2)      In addition to the Bruins defense and goaltending responding, it was impressive to see Brad Marchand and David Pastrnak respond with big goals as well. Neither player was very good in the blowout loss to Vancouver, and Pastrnak had been mired in a bit of a slump with just one goal in his last 11 games headed into Monday afternoon. Both players have been targeted and thumped pretty solidly by opponents just as they were down the stretch last season as well, and they hadn’t really responded in an effective way until Monday. Even into the playoffs last season, Pastrnak really struggled to respond to some of the elevated intensity and physicality that he saw. Pastrnak scored in the first period on a nifty play aided by a Patrice Bergeron active stick against the side boards, and he enjoyed a number of scoring chances against the Flames. Marchand had seven shot attempts that culminated with his breakaway in overtime for the game-winner, and he was also engaged and physical throughout while both he and Matthew Tkachuk tried to “out-punk” each other on the ice. With a Bruins team that’s going to need their top line to produce regularly for them as the games get tighter, Monday’s mini-breakthrough was an important sign that Marchand and Pastrnak are ready to fight through some of the resistance thrown their way.

3)       Monday’s win also saw the Bruins once again drop the gloves to defend one of their teammates. On Saturday night it was Brandon Carlo sticking up for David Pastrnak, and on Monday afternoon it was Adam McQuaid dropping Garnet Hathaway after he took a shot at Charlie McAvoy right in front of the Bruins bench while practically inviting No. 54 to get involved. The Bruins will need to continue to bring their immediate reaction to borderline hits and opponents taking runs at their players, and that starts with McQuaid and trickles down through the rest of the lineup. Team toughness, they call it.


*Brad Marchand finished up with the sweet, little backhanded five-hole goal on the breakaway in overtime, and played an excellent overall game with seven shot attempts and plenty of active, engaged play all over the ice in 20 plus minutes of action.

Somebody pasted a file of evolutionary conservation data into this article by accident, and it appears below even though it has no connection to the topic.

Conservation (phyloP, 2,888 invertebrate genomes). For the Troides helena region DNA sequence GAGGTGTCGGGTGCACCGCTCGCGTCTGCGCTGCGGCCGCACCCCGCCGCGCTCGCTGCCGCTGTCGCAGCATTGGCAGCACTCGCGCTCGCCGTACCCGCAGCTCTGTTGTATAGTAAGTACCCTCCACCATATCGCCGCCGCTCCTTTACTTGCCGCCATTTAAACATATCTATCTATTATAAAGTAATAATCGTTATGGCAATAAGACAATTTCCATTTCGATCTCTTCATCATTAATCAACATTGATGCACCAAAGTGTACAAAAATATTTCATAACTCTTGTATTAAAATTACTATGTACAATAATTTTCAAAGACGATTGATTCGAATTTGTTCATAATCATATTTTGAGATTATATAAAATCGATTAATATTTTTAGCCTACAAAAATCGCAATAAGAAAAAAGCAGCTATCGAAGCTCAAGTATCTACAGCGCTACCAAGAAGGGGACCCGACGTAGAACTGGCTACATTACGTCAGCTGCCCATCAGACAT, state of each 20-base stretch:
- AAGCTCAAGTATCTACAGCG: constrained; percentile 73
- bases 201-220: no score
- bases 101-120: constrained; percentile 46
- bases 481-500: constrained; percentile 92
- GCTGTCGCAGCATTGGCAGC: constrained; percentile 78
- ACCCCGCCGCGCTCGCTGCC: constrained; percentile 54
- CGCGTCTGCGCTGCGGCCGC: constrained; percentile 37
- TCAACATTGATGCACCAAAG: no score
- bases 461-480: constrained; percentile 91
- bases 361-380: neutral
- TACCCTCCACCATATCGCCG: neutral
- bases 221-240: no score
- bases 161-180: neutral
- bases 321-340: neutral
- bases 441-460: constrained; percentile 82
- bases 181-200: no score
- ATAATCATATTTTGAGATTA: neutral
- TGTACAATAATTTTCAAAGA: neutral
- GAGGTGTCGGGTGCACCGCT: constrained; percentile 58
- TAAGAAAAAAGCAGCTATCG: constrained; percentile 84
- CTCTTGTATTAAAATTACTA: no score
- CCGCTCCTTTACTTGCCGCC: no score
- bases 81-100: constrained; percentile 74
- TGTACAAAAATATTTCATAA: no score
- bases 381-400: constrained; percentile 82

*Tuukka Rask stopped 28-of-29 shots against Calgary and was solid throughout the game. But he was amazing in the overtime session when he was turning away Grade-A chances from Johnny Gaudreau and Sam Bennett at one end while making five stops overall in the extra session. That little stand-on-his-head routine bought the B’s enough time for Marchand’s game-winner at the other end, and he certainly carried the Bruins to the extra OT point this time around. 

*Four shots on net and an eye-catching three blocked shots for David Pastrnak in 18:38 of ice time, including the game’s first goal in the first period when he curled to the net and beat Dave Rittich low with a shot. 


*Michael Frolik finished as a minus player for the Flames, and had the turnover to Patrice Bergeron in the first period that led directly to David Pastrnak’s goal. It was a pretty well-played game, so those little mistakes really stood out for either side. 

*Two giveaways and a minus-1 in 22:49 of ice time for Dougie Hamilton, who pretty much had a nothing game in a reminder to Bruins fans that they upgraded when they made Charlie McAvoy their No. 1 defenseman of the future. 

*No shots on net in 12:54 of ice time for Jake DeBrusk, who didn’t seem to have the same jump to his game on Monday that he did last weekend in Vancouver. He may have been saving it for Edmonton, where he grew up and certainly wants to put on a show on Tuesday night.